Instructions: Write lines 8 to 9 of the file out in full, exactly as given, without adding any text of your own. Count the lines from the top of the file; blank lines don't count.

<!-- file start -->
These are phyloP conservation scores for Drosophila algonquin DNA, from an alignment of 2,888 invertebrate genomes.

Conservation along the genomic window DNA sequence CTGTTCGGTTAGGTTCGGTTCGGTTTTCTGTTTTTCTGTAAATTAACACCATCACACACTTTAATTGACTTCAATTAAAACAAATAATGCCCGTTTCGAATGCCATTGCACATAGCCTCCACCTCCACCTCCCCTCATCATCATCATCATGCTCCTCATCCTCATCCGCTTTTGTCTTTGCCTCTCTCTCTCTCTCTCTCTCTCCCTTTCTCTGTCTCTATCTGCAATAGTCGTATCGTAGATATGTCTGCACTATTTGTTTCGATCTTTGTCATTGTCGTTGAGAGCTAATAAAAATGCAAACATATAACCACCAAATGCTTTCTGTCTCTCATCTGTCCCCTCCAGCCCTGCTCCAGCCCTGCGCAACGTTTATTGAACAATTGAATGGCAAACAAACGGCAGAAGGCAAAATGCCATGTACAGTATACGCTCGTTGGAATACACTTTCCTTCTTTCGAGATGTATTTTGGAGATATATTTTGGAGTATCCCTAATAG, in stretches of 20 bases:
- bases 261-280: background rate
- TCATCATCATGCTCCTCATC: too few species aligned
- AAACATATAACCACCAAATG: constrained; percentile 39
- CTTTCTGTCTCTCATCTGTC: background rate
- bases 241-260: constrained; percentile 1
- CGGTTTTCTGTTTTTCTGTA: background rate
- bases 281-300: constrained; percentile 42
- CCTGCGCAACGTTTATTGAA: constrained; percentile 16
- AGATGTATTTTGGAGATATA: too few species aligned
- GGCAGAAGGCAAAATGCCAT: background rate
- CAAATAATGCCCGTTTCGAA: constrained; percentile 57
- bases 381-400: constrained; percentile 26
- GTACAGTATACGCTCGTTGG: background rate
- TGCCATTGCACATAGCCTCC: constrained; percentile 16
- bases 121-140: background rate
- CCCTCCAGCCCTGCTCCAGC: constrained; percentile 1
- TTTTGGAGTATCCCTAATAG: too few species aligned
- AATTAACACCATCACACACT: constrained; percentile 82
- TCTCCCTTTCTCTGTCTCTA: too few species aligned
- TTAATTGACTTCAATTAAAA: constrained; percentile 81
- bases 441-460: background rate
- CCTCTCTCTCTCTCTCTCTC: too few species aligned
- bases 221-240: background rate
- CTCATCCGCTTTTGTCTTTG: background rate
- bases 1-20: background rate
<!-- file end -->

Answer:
- CGGTTTTCTGTTTTTCTGTA: background rate
- bases 281-300: constrained; percentile 42